Welcome to Thomas Insights – we publish the latest news and analysis every day to keep our readers updated on what's going on in the industry. Sign up here to get the top stories of the day straight to your inbox.
This week's Thomas Index Report is sponsored by Maruson Technology Corporation, an ISO-certified, RoHS-compliant manufacturer of electronic inverters and power protection devices.
Welcome to the Thomas Index Report for the week of January 25th.
If you are looking for COVID-19 resources or would like to register your industrial company as a COVID-19 response provider, please visit Thomasnet.com/COVID-19.
This week we are reviewing industrial sourcing activities for Inverter, especially solar inverters, which has been a popular topic of discussion in the tech news lately.
The search for inverters on the Thomasnet.com platform is up 172% year-on-year and is currently 88% above the average for the fourth quarter of 2020.
While inverters can be used for a variety of industrial applications, solar inverters specifically have received a lot of attention recently. Just last week, Tesla announced the launch of its own solar inverter.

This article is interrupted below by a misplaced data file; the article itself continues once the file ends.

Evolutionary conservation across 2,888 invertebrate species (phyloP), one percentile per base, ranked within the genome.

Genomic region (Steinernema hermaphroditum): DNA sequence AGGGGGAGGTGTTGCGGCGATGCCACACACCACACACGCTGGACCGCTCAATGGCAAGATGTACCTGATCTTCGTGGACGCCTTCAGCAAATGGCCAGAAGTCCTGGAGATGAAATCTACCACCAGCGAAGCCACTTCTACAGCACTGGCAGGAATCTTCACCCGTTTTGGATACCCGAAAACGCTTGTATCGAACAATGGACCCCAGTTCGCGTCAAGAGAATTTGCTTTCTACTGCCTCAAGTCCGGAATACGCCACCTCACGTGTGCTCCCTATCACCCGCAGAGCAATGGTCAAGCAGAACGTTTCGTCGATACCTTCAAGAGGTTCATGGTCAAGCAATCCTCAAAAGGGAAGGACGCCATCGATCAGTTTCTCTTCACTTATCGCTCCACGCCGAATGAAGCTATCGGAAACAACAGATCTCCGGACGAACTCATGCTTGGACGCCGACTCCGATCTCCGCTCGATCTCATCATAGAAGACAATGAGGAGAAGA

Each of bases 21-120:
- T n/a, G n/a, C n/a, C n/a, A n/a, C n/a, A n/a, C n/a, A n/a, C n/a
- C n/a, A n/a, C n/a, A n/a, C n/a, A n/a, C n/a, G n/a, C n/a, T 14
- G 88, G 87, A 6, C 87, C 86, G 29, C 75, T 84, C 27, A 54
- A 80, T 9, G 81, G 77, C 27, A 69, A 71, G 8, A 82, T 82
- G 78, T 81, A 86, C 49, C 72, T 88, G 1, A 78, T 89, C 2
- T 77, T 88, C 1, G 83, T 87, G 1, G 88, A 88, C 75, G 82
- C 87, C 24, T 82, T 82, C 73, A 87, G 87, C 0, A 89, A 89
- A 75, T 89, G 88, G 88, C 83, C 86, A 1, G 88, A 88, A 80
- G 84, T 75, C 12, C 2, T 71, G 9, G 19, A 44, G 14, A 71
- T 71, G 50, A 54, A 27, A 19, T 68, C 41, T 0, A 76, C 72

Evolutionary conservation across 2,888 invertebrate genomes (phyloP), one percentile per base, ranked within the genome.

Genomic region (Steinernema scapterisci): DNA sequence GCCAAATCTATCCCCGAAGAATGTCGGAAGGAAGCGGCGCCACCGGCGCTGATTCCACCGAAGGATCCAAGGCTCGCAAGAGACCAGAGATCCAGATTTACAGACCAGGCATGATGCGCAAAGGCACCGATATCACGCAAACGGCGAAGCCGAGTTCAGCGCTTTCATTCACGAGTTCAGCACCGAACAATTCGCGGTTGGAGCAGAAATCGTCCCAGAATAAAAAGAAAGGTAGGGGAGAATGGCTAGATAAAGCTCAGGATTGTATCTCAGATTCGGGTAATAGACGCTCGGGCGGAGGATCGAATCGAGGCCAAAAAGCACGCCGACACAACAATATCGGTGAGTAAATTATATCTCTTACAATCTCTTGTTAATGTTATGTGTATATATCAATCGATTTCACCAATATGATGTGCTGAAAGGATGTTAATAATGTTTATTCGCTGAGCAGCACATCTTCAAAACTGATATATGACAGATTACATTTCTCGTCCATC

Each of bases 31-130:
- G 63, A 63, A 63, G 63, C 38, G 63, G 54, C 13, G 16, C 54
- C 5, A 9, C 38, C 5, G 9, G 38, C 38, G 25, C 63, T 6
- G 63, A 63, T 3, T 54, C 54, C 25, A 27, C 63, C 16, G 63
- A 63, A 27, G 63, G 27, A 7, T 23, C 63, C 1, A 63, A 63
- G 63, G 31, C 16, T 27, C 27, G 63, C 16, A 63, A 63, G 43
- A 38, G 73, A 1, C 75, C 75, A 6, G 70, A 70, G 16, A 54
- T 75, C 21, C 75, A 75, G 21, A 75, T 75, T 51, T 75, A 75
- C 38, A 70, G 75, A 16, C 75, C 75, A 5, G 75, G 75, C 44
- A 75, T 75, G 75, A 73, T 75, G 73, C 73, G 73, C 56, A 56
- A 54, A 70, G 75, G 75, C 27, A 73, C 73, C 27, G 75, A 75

Many inverter manufacturers later consider the possibility of developing charging and power supply systems for electric vehicles after mastering their own research and development for inverters. However, Tesla is unique in that it approaches that development process in the opposite direction – by bringing an electric vehicle to market and then creating a solar power system, followed by a Tesla branded solar inverter.
The inverter is said to offer 97.5% efficiency, which is slightly less than other leading solar inverters currently on the market. However, Tesla's version outperforms the competition in one area: the number of Maximum Power Point Trackers, or MPPTs. With four MPPTs, the Tesla Solar Inverter offers the user two more trackers than the industry standard for a model under 10 kilowatts, which is intended to optimize system performance.
Photo credit: Thomas Index Report
Trends in the procurement of steel and metals in tariff talks upwards